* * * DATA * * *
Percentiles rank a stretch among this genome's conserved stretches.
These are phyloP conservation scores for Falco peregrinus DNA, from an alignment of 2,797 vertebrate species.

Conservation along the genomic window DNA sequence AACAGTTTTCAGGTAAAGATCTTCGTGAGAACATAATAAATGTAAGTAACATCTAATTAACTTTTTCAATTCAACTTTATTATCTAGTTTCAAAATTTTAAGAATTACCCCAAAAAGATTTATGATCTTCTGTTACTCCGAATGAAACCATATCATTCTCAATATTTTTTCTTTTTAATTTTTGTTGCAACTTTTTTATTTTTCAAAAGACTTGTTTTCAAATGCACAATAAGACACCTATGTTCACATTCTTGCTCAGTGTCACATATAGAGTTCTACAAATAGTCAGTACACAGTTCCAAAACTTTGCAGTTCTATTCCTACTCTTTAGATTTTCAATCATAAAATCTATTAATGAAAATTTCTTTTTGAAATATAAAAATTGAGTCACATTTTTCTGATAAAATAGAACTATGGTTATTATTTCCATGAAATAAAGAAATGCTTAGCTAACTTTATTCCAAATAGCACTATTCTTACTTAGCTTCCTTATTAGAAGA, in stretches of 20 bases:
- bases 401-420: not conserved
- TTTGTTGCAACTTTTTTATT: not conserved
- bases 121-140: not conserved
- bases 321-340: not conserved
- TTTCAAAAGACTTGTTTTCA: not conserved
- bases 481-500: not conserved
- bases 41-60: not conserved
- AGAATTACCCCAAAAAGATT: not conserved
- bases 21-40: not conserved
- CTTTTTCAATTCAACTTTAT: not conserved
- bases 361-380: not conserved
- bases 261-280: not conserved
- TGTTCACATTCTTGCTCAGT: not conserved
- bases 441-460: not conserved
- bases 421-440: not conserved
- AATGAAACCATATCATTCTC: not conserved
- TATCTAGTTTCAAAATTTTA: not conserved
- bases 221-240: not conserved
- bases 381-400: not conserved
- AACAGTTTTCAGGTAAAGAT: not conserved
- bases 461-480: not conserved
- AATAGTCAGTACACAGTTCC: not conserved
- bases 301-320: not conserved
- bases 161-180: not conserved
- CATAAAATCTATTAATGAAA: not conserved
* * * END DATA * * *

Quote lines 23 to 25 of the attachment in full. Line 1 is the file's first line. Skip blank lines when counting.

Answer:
- AACAGTTTTCAGGTAAAGAT: not conserved
- bases 461-480: not conserved
- AATAGTCAGTACACAGTTCC: not conserved